The 3500 is an excellent option if you need more space and hauling capabilities. It won the 2020 MotorTrend Truck of the Year award for the same reasons as the 2500. The 2022 RAM 3500 comes with impressive tech features, such as a 12-inch display and additional driver assistance technologies. this model also comes in at a lower price point than its rivals.
RAM 4500 Chassis Cab
Need even more girth? You might consider going with the RAM 4500 Chassis Cab and its GCWR of 37,500 lbs. Equipping your crew with some of these bad boys will take your hauling capabilities to the next level. The 4500 comes standard with a 6.7-liter turbodiesel V-6 engine and a still rear frame strength of 50,000 PSI.
It’s tough to beat this truck for towing and other commercial purposes. It also offers front and rear park assistance, automatic emergency braking, adaptive forward lighting, and many other driver assistance technologies. And did we mention that it has a best-in-class interior and exterior? The RAM 4500 is also one of your top choices for upfitting.
RAM 5500 Chassis Cab
The other top choice for upfitting your rig is the RAM 5500 Chassis Cab. This is simply the best pickup truck on the market when it comes to hauling and towing capabilities. And it’s not even close.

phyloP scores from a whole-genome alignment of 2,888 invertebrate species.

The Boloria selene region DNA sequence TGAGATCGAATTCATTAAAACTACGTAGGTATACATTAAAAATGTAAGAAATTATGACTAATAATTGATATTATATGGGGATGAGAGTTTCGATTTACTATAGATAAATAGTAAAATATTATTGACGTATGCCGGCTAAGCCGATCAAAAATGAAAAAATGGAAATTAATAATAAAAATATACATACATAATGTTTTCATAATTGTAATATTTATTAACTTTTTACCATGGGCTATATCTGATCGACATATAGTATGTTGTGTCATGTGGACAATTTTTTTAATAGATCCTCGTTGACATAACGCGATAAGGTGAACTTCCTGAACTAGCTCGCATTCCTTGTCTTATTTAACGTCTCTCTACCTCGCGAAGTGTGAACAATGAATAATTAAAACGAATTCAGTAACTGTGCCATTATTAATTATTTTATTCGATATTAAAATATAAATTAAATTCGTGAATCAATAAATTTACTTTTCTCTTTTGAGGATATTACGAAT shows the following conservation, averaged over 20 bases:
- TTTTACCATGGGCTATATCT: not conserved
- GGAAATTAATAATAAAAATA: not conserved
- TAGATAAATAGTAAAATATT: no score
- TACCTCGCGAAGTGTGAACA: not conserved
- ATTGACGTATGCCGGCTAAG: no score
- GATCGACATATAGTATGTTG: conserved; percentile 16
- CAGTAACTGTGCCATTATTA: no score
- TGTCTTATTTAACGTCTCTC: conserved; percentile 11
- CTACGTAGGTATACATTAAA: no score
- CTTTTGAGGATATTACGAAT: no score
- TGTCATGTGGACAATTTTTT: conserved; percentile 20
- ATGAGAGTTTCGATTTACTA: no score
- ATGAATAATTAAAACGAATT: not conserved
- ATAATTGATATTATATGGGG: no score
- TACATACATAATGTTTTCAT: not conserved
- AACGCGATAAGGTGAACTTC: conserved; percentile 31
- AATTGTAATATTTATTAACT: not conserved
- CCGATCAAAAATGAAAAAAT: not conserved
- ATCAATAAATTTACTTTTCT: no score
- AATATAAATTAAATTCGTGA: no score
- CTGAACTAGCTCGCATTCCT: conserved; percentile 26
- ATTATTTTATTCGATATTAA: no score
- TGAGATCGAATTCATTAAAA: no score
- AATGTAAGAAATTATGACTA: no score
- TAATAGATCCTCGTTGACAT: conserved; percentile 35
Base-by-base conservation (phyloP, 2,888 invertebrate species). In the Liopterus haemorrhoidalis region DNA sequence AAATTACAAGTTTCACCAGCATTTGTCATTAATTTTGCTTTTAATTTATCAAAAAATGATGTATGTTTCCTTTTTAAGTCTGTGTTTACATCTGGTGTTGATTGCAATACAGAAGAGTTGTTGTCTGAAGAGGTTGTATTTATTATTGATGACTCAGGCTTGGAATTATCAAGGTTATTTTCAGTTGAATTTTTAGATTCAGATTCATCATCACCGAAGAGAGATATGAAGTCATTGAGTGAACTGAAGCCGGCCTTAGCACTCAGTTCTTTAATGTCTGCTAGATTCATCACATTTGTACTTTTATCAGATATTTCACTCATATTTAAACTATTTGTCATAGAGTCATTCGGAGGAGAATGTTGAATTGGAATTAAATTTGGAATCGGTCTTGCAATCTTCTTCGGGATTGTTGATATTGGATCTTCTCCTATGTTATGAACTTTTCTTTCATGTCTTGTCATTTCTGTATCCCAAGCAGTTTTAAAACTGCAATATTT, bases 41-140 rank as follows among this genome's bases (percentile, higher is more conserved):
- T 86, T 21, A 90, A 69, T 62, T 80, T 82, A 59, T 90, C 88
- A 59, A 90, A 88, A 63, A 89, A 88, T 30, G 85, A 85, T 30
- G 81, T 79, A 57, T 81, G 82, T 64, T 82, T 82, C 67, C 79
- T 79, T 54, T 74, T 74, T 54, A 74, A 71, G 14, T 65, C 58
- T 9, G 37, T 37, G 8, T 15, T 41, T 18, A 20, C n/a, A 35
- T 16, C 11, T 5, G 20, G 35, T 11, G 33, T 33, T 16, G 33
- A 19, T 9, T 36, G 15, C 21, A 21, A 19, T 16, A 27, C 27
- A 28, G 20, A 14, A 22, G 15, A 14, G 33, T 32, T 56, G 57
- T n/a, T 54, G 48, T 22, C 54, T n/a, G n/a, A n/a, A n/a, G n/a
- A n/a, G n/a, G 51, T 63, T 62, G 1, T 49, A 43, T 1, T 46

The 2022 RAM 5500 comes with a 6.4-liter HEMI V-8 engine and a flat frame that facilitates a wide range of applications. Designed for ultimate fuel efficiency, the 5500 will go 10,000 miles on gas between oil changes while the diesel versions will go 12,000 miles.
Drivers get adaptive cruise control, automatic emergency braking, front and rear park assistants, and adaptive forward lighting, among many other safety features. Both the 4550 and 5500 will provide your team with out-of-this-world hauling, towing, and upfitting capabilities. It really comes down to precisely how much power you need.
As with any line of work, you must have the proper equipment to get the most from your construction jobs. By equipping your crew with the right work trucks, you can ensure everyone is able to save time, minimize risks, and uphold the work quality your company is known for.
There’s no shortage of work trucks on the market, but those offered by RAM are better than the competition in nearly every category. Determine the towing, hauling, and upfitting capabilities you need, and invest in pickups that will get the job done. As always, connect with Mount Airy CDJRF to see what we have on the lot and learn about our special service deals!